Throughout the beginning of this trimester I was at a loss as to what I really wanted to work on for my project. With my CIU212 project slowly coming together via exhausted amounts of communication and rescheduling with my client, I was really looking for something I could more or less rely on myself to complete. Luckily enough, Akshay had the great idea of audio replacement for a film that had already been established and developed! This meant no rescheduled filming dates, unreliable actors or filming catastrophes – exactly what I was wanting. Teaming up with Jordan Brose and Ashley Cowen, we quickly assigned our roles on the project, allocated specific workloads and began some preproduction planning.
As the film we were working on, The Place Beyond the Pines, was already established and published, this really helped us understand and apply the appropriate aesthetics to the piece. Before beginning my tasks on the project (ADR and Foley for two bank scenes), I took some time to watch the entirety of the movie in order to better understand the story, characters, dynamics and of course, the targeted market. Upon recognizing the main actor of the drama, Ryan Gosling, I immediately associated his previous work with that of a mature audience. Sure enough, the mature language and violence became apparent and it became quite clear that the film was directed at those above the age of 15.
After researching the film’s release, I managed to find an article indicating that the use of Ryan Gosling and female counterpart, Eva Mendez, in the film was the main pull for movie-goers under the age of 35 years to buy a ticket and attend the movie in the first place. The article goes on to explain that through the four theatre early showings in New York and Los Angeles, ticket sales did exceptionally after 8pm, which suggests a younger audience at that time.
The movie, filled with action, crime, romance and family came across as male targeted, with most of the story following perspectives and stories from male characters. Females were physically present but emotionally kept distant. Establishing the market was incredibly important when it came to our audio composition for the film. With the original film using published songs for their musical accompaniment, we really wanted to create some audio to hype up the scenes we were working on. It was vital to remember that OUR viewers may not have seen the beginning of the film and thus lacked the right emotional connection to what they were watching/hearing, and it was our job to evoke the right atmosphere even by skipping a quarter ahead into the film. We decided to keep the composition very bass-heavy and as gritty as possible to compliment the car chases that followed. If this was to appeal to male audiences ages 15+, we definitely wanted the composition tense, the Foley rough and the car chase loud and fast.
The highlight of our preproduction planning was the recording of a motorbike for the chase scenes. Little did we think then that our limited resources would come into play so dramatically.
After planning a recording session with our motorcyclist, we decided we’d rent some equipment from SAE and do a few field recordings with the bike in Brisbane. No problem. Wait- yes problem… Due to the time of our scheduled recording and the sounds we were hoping to capture for our scene, we wasted our time trying to find a suitable space to record a motorbike in! How did we possibly think that we could record a bike at high speed in the city?! Next step was to use our own equipment and head down to the gold coast where our motorcyclist lived and visit an area he was comfortable riding on. This plan went relatively well, aside from the fact that our gear wasn’t quite up to scratch when it comes to following a bike around at high speed for the right sound. We simply didn’t have the ability to fly around after him, or even drive after him as the area wasn’t safe enough.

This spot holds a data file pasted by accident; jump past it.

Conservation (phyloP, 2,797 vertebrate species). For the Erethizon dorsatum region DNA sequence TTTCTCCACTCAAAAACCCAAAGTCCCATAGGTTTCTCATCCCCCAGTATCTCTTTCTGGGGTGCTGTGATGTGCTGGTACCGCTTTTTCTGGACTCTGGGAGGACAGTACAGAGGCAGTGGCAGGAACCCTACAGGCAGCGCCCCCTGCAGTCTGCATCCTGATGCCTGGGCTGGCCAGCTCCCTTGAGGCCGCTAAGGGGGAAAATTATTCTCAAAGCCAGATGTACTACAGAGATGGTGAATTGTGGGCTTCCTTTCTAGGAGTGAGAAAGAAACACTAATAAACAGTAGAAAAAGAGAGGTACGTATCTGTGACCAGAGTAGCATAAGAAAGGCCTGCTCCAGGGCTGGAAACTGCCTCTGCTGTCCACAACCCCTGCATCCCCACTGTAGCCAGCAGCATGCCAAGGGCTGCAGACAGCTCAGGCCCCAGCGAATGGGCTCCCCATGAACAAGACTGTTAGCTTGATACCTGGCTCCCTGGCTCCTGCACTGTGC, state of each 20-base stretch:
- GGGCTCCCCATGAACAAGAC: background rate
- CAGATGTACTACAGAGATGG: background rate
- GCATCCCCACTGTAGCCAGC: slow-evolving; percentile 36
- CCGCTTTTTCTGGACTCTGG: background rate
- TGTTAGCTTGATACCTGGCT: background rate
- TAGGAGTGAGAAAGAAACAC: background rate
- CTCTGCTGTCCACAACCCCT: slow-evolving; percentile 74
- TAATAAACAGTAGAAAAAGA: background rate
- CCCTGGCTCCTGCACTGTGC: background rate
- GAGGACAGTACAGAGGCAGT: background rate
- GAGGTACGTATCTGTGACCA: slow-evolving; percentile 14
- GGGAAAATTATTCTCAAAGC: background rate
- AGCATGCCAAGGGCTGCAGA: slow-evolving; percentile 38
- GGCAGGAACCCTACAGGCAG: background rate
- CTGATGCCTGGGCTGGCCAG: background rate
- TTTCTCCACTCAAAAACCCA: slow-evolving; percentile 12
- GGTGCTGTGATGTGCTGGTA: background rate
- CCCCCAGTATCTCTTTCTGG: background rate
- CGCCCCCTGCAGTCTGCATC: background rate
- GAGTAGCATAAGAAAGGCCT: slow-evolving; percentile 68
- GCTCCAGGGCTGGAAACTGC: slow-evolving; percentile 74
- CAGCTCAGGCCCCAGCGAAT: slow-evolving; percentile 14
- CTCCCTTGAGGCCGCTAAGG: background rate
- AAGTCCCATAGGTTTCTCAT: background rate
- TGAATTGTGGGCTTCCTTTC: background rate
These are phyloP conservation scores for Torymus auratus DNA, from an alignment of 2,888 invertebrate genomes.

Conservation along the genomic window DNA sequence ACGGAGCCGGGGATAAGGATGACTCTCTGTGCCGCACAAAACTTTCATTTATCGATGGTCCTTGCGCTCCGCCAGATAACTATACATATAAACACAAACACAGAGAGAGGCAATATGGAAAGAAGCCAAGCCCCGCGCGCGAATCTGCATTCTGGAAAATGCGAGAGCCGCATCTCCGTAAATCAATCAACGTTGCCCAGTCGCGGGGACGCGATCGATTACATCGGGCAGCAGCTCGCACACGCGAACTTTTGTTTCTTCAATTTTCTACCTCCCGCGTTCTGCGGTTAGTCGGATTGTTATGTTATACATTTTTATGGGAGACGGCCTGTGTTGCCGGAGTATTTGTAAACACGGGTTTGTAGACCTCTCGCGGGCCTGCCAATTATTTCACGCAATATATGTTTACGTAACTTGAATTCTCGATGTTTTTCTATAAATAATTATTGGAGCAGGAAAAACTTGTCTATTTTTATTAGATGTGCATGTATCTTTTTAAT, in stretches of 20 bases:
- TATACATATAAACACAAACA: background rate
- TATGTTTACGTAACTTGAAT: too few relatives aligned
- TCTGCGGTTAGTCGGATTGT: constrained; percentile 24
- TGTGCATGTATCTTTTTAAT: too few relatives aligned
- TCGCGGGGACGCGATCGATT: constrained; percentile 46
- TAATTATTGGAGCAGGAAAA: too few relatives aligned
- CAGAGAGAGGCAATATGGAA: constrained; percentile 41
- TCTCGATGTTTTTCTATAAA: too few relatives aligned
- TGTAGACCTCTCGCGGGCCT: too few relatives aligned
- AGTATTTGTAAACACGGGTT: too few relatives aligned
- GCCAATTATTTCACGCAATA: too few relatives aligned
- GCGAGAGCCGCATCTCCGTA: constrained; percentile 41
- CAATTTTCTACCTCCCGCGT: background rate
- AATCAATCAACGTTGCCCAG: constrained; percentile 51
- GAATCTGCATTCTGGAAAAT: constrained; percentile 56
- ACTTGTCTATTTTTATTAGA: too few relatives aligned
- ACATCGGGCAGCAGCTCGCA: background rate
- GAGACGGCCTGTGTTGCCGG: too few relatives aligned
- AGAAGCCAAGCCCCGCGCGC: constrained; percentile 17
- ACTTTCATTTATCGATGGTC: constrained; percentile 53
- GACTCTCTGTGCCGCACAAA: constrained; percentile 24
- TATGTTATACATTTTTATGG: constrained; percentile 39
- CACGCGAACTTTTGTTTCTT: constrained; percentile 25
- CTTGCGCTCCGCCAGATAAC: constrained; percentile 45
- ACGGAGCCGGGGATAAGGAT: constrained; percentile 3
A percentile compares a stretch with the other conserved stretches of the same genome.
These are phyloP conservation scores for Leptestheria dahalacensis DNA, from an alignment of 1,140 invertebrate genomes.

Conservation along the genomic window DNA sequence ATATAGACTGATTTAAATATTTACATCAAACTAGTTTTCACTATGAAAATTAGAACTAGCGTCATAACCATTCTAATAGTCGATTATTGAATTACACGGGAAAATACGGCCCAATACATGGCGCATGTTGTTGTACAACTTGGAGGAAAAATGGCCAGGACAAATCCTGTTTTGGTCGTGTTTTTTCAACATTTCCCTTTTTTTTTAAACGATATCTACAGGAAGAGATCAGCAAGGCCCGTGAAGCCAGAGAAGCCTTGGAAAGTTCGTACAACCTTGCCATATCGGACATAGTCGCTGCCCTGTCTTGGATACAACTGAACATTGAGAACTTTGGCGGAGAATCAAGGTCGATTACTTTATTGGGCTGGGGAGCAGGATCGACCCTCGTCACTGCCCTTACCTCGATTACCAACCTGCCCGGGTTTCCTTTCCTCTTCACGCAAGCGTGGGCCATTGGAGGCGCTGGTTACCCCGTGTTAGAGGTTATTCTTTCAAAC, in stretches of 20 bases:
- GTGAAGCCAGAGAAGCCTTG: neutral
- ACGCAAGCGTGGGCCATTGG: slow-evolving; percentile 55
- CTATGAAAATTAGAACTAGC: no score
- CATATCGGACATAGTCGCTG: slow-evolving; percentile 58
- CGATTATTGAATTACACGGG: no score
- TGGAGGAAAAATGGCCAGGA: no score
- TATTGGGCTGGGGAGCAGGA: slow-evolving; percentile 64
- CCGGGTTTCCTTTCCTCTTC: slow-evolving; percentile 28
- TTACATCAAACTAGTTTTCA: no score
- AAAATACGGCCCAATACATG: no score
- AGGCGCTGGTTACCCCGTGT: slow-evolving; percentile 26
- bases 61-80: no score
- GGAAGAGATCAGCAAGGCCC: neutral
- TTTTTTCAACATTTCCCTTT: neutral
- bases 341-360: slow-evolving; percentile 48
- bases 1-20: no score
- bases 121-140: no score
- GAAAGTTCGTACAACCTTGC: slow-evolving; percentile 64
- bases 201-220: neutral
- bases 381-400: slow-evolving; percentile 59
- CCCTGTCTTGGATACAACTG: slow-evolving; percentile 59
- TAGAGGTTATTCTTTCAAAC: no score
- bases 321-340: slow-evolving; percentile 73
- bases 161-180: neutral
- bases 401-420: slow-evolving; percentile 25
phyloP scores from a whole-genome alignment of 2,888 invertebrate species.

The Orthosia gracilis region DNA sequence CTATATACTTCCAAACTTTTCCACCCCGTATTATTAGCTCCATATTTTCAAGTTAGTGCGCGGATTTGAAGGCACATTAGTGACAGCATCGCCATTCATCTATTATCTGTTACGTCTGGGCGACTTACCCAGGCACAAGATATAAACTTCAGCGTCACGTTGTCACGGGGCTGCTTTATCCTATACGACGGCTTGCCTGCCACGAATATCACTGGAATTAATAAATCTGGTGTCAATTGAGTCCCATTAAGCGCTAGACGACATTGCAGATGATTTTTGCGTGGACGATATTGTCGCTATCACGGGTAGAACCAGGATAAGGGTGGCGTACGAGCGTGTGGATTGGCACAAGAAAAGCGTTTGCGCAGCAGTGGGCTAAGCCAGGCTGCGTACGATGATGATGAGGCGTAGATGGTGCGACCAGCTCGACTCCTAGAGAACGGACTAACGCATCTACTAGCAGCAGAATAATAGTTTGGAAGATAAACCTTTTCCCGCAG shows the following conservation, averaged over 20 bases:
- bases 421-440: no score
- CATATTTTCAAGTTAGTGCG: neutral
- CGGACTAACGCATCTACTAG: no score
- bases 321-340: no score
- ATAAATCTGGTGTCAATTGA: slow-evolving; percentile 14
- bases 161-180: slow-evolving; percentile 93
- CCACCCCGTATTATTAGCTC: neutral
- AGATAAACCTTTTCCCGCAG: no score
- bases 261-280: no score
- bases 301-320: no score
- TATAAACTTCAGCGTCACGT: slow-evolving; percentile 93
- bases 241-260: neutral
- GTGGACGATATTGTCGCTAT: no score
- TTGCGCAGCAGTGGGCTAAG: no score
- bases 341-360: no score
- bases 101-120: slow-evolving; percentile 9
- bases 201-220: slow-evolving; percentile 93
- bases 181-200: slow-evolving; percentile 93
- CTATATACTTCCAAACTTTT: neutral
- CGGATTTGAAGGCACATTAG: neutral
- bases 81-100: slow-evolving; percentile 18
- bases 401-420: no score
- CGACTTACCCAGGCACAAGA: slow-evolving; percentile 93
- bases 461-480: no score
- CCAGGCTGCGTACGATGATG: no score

Our group went into further research on the topic and found some interesting techniques as described in the link below, however, we weren’t too keen on strapping our equipment anywhere, and aside from that, our motorcyclist became unavailable due to work commitments.
Had we had some equipment that would’ve been ok to get slightly damaged, or simply the right space at the right time we would’ve definitely had some higher quality motorbike recordings for our piece. To fix this issue, Ash spliced the samples we recorded with some samples he acquired elsewhere to fit them into our clip.
As the motorbike is such a feature to the film we worked on, it was disappointing that we couldn’t come through 100% on it, however, the remainder of our work didn’t encounter any limited resource issues as great as that one. We had a few issues with The Raven studio simply acting up during our allocated time, but this became for the best as we turned the time into a preproduction session for The Audient we had booked a few days later. In terms of equipment limitations, aside from the motorbike recording, it would be lovely to have owned everything we need for unlimited home studio recordings! This wasn’t a necessity for us however, and as we utilized our Audient time well, the rest of the project was able to be conducted simply using ProTools, Ableton and Logic Pro X at home.
One of our limited resources this trimester that we could have altered was our time. If we had begun the project earlier on we would’ve had the time to sort out our motorbike recording before our driver became unavailable. This is a limitation we placed on ourselves and simply had to deal with!
Isaza, Migue. “Rob Nokes Special: Guide to Recording Cars.” Designing Sound. 10 Aug. 2010. Web. 20 Aug. 2015. <http://designingsound.org/2010/08/rob-nokes-special-guide-to-recording-cars/>.